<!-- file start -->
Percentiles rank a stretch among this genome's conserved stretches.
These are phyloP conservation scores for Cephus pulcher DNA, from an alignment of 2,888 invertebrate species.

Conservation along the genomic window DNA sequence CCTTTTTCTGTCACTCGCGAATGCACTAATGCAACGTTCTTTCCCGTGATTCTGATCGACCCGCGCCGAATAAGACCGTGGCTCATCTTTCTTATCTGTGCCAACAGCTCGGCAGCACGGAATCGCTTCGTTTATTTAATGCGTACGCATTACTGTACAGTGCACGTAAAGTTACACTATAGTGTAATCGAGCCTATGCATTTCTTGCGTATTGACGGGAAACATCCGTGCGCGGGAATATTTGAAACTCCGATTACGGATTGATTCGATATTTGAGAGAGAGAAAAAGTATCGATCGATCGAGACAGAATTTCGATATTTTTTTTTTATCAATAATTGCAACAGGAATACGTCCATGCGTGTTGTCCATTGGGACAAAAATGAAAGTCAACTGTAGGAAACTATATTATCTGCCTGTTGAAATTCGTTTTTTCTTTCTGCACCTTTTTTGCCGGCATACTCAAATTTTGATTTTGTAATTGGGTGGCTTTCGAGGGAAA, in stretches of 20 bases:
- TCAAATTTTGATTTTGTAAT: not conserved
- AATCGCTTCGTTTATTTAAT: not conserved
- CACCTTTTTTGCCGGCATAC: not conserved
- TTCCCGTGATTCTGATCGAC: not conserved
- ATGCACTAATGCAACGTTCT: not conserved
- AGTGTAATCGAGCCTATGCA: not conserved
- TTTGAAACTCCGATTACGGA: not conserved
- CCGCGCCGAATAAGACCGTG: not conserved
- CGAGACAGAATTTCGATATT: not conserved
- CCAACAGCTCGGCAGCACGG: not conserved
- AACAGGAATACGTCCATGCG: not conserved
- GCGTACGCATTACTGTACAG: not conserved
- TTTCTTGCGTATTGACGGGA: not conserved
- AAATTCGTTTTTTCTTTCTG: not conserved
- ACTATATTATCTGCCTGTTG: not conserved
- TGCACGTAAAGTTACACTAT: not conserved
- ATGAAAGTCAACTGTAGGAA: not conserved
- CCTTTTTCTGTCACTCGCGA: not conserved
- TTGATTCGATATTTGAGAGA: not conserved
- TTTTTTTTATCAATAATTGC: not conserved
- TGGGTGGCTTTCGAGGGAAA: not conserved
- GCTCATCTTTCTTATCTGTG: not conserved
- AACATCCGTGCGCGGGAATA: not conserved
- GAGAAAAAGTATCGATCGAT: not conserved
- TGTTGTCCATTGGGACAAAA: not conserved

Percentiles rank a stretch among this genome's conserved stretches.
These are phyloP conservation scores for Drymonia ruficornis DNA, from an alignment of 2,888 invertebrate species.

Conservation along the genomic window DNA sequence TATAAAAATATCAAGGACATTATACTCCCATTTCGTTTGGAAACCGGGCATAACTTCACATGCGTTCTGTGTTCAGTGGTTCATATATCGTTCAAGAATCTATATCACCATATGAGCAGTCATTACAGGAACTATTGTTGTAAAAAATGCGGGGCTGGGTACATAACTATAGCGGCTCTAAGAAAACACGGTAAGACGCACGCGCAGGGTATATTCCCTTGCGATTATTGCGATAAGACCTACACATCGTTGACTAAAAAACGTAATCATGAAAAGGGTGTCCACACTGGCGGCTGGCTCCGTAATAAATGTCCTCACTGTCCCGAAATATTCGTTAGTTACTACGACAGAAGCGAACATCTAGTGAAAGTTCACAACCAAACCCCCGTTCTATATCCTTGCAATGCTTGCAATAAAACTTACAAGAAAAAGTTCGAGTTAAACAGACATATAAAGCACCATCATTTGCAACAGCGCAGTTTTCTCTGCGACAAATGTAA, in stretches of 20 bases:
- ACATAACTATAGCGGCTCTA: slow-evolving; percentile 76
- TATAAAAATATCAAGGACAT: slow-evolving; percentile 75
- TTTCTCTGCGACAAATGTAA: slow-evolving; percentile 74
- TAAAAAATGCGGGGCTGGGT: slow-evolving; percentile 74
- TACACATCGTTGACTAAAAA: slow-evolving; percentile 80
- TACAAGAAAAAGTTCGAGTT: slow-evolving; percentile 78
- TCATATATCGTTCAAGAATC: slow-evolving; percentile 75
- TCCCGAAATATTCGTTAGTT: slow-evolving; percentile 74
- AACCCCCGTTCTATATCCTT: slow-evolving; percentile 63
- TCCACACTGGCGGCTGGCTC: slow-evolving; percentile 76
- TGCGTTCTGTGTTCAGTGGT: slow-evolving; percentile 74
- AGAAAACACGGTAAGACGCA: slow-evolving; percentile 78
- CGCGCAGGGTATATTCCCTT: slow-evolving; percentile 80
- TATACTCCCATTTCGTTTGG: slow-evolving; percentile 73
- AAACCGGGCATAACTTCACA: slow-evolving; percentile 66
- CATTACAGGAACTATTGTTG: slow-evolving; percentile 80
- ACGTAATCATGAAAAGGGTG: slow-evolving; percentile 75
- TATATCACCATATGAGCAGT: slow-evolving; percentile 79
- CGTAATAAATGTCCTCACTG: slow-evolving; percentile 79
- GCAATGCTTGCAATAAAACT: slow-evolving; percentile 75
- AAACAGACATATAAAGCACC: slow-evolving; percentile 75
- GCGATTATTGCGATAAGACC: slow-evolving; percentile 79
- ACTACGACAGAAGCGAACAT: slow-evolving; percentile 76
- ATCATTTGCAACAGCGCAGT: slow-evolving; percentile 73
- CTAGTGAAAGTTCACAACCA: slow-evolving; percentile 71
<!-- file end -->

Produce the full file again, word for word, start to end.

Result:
Percentiles rank a stretch among this genome's conserved stretches.
These are phyloP conservation scores for Cephus pulcher DNA, from an alignment of 2,888 invertebrate species.

Conservation along the genomic window DNA sequence CCTTTTTCTGTCACTCGCGAATGCACTAATGCAACGTTCTTTCCCGTGATTCTGATCGACCCGCGCCGAATAAGACCGTGGCTCATCTTTCTTATCTGTGCCAACAGCTCGGCAGCACGGAATCGCTTCGTTTATTTAATGCGTACGCATTACTGTACAGTGCACGTAAAGTTACACTATAGTGTAATCGAGCCTATGCATTTCTTGCGTATTGACGGGAAACATCCGTGCGCGGGAATATTTGAAACTCCGATTACGGATTGATTCGATATTTGAGAGAGAGAAAAAGTATCGATCGATCGAGACAGAATTTCGATATTTTTTTTTTATCAATAATTGCAACAGGAATACGTCCATGCGTGTTGTCCATTGGGACAAAAATGAAAGTCAACTGTAGGAAACTATATTATCTGCCTGTTGAAATTCGTTTTTTCTTTCTGCACCTTTTTTGCCGGCATACTCAAATTTTGATTTTGTAATTGGGTGGCTTTCGAGGGAAA, in stretches of 20 bases:
- TCAAATTTTGATTTTGTAAT: not conserved
- AATCGCTTCGTTTATTTAAT: not conserved
- CACCTTTTTTGCCGGCATAC: not conserved
- TTCCCGTGATTCTGATCGAC: not conserved
- ATGCACTAATGCAACGTTCT: not conserved
- AGTGTAATCGAGCCTATGCA: not conserved
- TTTGAAACTCCGATTACGGA: not conserved
- CCGCGCCGAATAAGACCGTG: not conserved
- CGAGACAGAATTTCGATATT: not conserved
- CCAACAGCTCGGCAGCACGG: not conserved
- AACAGGAATACGTCCATGCG: not conserved
- GCGTACGCATTACTGTACAG: not conserved
- TTTCTTGCGTATTGACGGGA: not conserved
- AAATTCGTTTTTTCTTTCTG: not conserved
- ACTATATTATCTGCCTGTTG: not conserved
- TGCACGTAAAGTTACACTAT: not conserved
- ATGAAAGTCAACTGTAGGAA: not conserved
- CCTTTTTCTGTCACTCGCGA: not conserved
- TTGATTCGATATTTGAGAGA: not conserved
- TTTTTTTTATCAATAATTGC: not conserved
- TGGGTGGCTTTCGAGGGAAA: not conserved
- GCTCATCTTTCTTATCTGTG: not conserved
- AACATCCGTGCGCGGGAATA: not conserved
- GAGAAAAAGTATCGATCGAT: not conserved
- TGTTGTCCATTGGGACAAAA: not conserved

Percentiles rank a stretch among this genome's conserved stretches.
These are phyloP conservation scores for Drymonia ruficornis DNA, from an alignment of 2,888 invertebrate species.

Conservation along the genomic window DNA sequence TATAAAAATATCAAGGACATTATACTCCCATTTCGTTTGGAAACCGGGCATAACTTCACATGCGTTCTGTGTTCAGTGGTTCATATATCGTTCAAGAATCTATATCACCATATGAGCAGTCATTACAGGAACTATTGTTGTAAAAAATGCGGGGCTGGGTACATAACTATAGCGGCTCTAAGAAAACACGGTAAGACGCACGCGCAGGGTATATTCCCTTGCGATTATTGCGATAAGACCTACACATCGTTGACTAAAAAACGTAATCATGAAAAGGGTGTCCACACTGGCGGCTGGCTCCGTAATAAATGTCCTCACTGTCCCGAAATATTCGTTAGTTACTACGACAGAAGCGAACATCTAGTGAAAGTTCACAACCAAACCCCCGTTCTATATCCTTGCAATGCTTGCAATAAAACTTACAAGAAAAAGTTCGAGTTAAACAGACATATAAAGCACCATCATTTGCAACAGCGCAGTTTTCTCTGCGACAAATGTAA, in stretches of 20 bases:
- ACATAACTATAGCGGCTCTA: slow-evolving; percentile 76
- TATAAAAATATCAAGGACAT: slow-evolving; percentile 75
- TTTCTCTGCGACAAATGTAA: slow-evolving; percentile 74
- TAAAAAATGCGGGGCTGGGT: slow-evolving; percentile 74
- TACACATCGTTGACTAAAAA: slow-evolving; percentile 80
- TACAAGAAAAAGTTCGAGTT: slow-evolving; percentile 78
- TCATATATCGTTCAAGAATC: slow-evolving; percentile 75
- TCCCGAAATATTCGTTAGTT: slow-evolving; percentile 74
- AACCCCCGTTCTATATCCTT: slow-evolving; percentile 63
- TCCACACTGGCGGCTGGCTC: slow-evolving; percentile 76
- TGCGTTCTGTGTTCAGTGGT: slow-evolving; percentile 74
- AGAAAACACGGTAAGACGCA: slow-evolving; percentile 78
- CGCGCAGGGTATATTCCCTT: slow-evolving; percentile 80
- TATACTCCCATTTCGTTTGG: slow-evolving; percentile 73
- AAACCGGGCATAACTTCACA: slow-evolving; percentile 66
- CATTACAGGAACTATTGTTG: slow-evolving; percentile 80
- ACGTAATCATGAAAAGGGTG: slow-evolving; percentile 75
- TATATCACCATATGAGCAGT: slow-evolving; percentile 79
- CGTAATAAATGTCCTCACTG: slow-evolving; percentile 79
- GCAATGCTTGCAATAAAACT: slow-evolving; percentile 75
- AAACAGACATATAAAGCACC: slow-evolving; percentile 75
- GCGATTATTGCGATAAGACC: slow-evolving; percentile 79
- ACTACGACAGAAGCGAACAT: slow-evolving; percentile 76
- ATCATTTGCAACAGCGCAGT: slow-evolving; percentile 73
- CTAGTGAAAGTTCACAACCA: slow-evolving; percentile 71